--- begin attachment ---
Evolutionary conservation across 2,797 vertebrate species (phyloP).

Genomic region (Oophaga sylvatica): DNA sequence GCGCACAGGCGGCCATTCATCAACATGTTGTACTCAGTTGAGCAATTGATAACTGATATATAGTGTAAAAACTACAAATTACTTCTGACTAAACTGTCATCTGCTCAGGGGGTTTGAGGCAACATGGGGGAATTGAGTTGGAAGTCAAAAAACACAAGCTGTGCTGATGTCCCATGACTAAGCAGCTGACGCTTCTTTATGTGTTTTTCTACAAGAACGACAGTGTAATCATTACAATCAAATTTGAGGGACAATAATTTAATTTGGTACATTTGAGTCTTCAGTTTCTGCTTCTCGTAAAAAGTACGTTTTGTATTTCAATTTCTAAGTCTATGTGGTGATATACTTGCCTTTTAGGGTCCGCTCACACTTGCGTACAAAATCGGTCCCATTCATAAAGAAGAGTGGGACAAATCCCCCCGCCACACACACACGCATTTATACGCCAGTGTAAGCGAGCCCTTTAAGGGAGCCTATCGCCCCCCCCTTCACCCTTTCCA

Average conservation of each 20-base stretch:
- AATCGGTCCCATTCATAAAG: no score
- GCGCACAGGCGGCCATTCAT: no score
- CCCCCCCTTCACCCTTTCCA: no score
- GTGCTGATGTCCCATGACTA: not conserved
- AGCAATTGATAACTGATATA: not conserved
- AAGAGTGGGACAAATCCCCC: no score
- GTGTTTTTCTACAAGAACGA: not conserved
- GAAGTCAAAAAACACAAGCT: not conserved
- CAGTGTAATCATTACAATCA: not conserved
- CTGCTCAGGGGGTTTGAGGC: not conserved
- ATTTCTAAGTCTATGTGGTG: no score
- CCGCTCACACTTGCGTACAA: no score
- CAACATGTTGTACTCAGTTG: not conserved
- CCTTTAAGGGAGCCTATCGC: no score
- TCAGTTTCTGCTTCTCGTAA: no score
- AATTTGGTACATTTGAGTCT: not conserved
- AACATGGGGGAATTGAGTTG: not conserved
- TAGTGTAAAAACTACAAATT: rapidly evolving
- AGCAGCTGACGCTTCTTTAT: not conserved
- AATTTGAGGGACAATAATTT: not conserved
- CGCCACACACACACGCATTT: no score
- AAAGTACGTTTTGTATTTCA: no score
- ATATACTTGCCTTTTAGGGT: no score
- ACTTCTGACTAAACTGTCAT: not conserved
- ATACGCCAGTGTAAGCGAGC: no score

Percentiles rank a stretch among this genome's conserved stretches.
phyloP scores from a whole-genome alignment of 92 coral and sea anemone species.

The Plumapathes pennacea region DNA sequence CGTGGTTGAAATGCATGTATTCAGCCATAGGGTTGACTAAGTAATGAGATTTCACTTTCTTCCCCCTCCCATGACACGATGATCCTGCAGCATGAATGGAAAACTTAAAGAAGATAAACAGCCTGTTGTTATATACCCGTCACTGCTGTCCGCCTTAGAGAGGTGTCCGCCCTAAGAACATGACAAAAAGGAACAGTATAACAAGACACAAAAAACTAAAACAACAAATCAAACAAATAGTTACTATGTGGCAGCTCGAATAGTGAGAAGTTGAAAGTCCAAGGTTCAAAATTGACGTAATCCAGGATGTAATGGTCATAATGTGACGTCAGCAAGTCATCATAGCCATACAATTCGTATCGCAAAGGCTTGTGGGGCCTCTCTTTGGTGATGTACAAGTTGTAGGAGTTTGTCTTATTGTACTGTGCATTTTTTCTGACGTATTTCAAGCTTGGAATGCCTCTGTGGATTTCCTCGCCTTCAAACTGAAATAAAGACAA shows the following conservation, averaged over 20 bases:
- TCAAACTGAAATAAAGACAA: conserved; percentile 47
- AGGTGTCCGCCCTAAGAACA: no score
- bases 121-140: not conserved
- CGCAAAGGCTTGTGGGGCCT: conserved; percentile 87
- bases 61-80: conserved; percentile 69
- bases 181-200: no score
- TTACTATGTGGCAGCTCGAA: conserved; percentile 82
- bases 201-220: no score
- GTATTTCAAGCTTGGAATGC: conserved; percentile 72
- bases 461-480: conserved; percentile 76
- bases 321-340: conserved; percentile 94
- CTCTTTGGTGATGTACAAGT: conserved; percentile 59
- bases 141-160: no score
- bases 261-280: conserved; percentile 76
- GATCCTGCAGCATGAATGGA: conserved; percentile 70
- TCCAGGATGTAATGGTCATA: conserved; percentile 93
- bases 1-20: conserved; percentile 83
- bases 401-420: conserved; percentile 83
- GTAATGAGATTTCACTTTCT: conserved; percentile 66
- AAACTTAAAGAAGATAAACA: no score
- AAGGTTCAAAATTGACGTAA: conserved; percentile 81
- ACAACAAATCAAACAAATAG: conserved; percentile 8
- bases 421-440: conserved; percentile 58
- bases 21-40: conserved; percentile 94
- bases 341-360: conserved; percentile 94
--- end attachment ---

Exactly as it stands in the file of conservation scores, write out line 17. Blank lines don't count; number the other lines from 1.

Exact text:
- CCTTTAAGGGAGCCTATCGC: no score